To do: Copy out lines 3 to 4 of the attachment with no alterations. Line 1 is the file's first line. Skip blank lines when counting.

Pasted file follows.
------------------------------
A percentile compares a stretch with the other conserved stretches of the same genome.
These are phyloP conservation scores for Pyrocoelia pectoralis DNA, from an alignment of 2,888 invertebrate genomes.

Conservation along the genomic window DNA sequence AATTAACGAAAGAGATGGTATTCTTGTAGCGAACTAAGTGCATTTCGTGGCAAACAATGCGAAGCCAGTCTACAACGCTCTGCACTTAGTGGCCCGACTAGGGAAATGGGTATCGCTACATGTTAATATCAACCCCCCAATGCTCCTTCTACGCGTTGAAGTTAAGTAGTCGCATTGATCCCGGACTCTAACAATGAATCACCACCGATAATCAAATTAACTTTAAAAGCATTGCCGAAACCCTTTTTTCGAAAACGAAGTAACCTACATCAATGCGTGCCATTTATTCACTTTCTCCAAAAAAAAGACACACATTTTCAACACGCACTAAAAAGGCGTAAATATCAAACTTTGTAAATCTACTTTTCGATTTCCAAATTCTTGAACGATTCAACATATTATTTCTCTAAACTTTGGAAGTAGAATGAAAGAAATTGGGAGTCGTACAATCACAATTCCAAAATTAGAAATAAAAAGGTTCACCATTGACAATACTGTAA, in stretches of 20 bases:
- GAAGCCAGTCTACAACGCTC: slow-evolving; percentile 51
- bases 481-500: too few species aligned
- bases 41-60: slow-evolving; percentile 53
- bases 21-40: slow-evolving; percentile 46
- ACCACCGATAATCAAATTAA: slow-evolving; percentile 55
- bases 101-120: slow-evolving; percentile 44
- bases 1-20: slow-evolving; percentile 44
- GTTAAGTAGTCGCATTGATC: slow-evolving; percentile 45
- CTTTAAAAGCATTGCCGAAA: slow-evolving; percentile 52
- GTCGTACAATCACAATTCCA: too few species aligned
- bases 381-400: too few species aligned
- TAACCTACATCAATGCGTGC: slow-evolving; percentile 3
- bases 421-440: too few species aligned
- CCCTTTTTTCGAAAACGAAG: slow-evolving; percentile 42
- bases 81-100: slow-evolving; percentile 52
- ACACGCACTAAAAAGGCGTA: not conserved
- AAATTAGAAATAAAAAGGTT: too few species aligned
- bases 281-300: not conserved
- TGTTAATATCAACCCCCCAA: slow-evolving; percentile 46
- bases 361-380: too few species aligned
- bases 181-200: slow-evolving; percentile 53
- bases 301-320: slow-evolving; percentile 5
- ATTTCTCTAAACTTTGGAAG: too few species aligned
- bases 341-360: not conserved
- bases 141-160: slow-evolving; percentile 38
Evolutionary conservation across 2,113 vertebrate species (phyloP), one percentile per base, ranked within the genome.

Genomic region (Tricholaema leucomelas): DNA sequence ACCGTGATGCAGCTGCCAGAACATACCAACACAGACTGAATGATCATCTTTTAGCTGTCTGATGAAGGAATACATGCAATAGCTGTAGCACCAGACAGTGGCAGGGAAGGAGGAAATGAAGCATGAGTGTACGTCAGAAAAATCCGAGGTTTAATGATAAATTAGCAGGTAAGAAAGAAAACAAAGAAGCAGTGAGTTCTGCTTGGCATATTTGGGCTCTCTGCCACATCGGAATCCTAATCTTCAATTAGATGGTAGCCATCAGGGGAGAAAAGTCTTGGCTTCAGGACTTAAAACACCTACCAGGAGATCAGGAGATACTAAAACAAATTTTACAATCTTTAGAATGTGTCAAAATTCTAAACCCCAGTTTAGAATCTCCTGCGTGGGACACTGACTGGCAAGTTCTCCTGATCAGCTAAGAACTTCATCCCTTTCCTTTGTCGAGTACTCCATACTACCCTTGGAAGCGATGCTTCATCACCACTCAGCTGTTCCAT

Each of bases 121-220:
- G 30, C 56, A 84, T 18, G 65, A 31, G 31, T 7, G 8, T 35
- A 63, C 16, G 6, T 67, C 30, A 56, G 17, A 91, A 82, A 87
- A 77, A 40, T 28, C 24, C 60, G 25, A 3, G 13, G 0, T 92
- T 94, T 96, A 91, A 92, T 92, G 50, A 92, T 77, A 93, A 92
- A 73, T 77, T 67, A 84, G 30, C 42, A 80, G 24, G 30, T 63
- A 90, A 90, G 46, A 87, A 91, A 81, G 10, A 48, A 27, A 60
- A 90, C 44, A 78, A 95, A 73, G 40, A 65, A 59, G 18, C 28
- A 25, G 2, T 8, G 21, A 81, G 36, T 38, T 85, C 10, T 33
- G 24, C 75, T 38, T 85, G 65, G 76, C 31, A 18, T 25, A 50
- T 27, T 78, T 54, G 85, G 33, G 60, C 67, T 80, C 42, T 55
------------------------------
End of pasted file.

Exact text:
Conservation along the genomic window DNA sequence AATTAACGAAAGAGATGGTATTCTTGTAGCGAACTAAGTGCATTTCGTGGCAAACAATGCGAAGCCAGTCTACAACGCTCTGCACTTAGTGGCCCGACTAGGGAAATGGGTATCGCTACATGTTAATATCAACCCCCCAATGCTCCTTCTACGCGTTGAAGTTAAGTAGTCGCATTGATCCCGGACTCTAACAATGAATCACCACCGATAATCAAATTAACTTTAAAAGCATTGCCGAAACCCTTTTTTCGAAAACGAAGTAACCTACATCAATGCGTGCCATTTATTCACTTTCTCCAAAAAAAAGACACACATTTTCAACACGCACTAAAAAGGCGTAAATATCAAACTTTGTAAATCTACTTTTCGATTTCCAAATTCTTGAACGATTCAACATATTATTTCTCTAAACTTTGGAAGTAGAATGAAAGAAATTGGGAGTCGTACAATCACAATTCCAAAATTAGAAATAAAAAGGTTCACCATTGACAATACTGTAA, in stretches of 20 bases:
- GAAGCCAGTCTACAACGCTC: slow-evolving; percentile 51